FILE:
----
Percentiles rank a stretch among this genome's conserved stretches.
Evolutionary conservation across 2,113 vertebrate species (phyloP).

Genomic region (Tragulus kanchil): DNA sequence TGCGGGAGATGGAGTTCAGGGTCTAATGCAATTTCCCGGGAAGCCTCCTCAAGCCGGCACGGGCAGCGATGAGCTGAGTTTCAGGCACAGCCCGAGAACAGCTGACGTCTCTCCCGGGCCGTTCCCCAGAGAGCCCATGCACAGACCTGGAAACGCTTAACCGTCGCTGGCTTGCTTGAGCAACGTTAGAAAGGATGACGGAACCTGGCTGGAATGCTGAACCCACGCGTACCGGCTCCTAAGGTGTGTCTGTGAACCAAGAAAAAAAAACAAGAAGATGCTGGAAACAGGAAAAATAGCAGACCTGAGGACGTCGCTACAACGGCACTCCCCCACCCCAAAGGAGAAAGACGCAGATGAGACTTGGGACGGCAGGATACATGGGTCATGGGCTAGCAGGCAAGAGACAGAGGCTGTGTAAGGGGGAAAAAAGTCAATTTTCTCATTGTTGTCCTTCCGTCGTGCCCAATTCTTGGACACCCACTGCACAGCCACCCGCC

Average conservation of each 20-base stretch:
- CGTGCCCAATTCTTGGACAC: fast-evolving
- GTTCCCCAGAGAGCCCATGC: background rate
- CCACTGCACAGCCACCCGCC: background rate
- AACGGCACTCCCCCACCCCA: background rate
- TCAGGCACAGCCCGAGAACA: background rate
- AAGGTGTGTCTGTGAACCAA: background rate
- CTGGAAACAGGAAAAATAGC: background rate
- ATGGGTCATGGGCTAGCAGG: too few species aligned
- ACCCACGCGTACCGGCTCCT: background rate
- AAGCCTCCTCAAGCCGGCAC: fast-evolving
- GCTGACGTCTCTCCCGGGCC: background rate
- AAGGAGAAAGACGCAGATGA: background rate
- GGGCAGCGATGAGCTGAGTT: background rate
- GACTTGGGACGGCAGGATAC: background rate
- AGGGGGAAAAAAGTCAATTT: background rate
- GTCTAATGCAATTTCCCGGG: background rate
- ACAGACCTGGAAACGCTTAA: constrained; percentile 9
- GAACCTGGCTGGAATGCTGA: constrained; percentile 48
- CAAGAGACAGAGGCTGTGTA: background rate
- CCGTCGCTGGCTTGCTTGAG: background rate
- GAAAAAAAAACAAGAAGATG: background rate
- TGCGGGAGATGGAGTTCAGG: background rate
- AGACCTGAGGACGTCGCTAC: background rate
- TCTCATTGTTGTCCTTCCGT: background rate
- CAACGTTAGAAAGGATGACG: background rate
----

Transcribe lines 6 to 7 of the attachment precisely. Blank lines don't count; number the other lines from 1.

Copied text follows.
- GTTCCCCAGAGAGCCCATGC: background rate
- CCACTGCACAGCCACCCGCC: background rate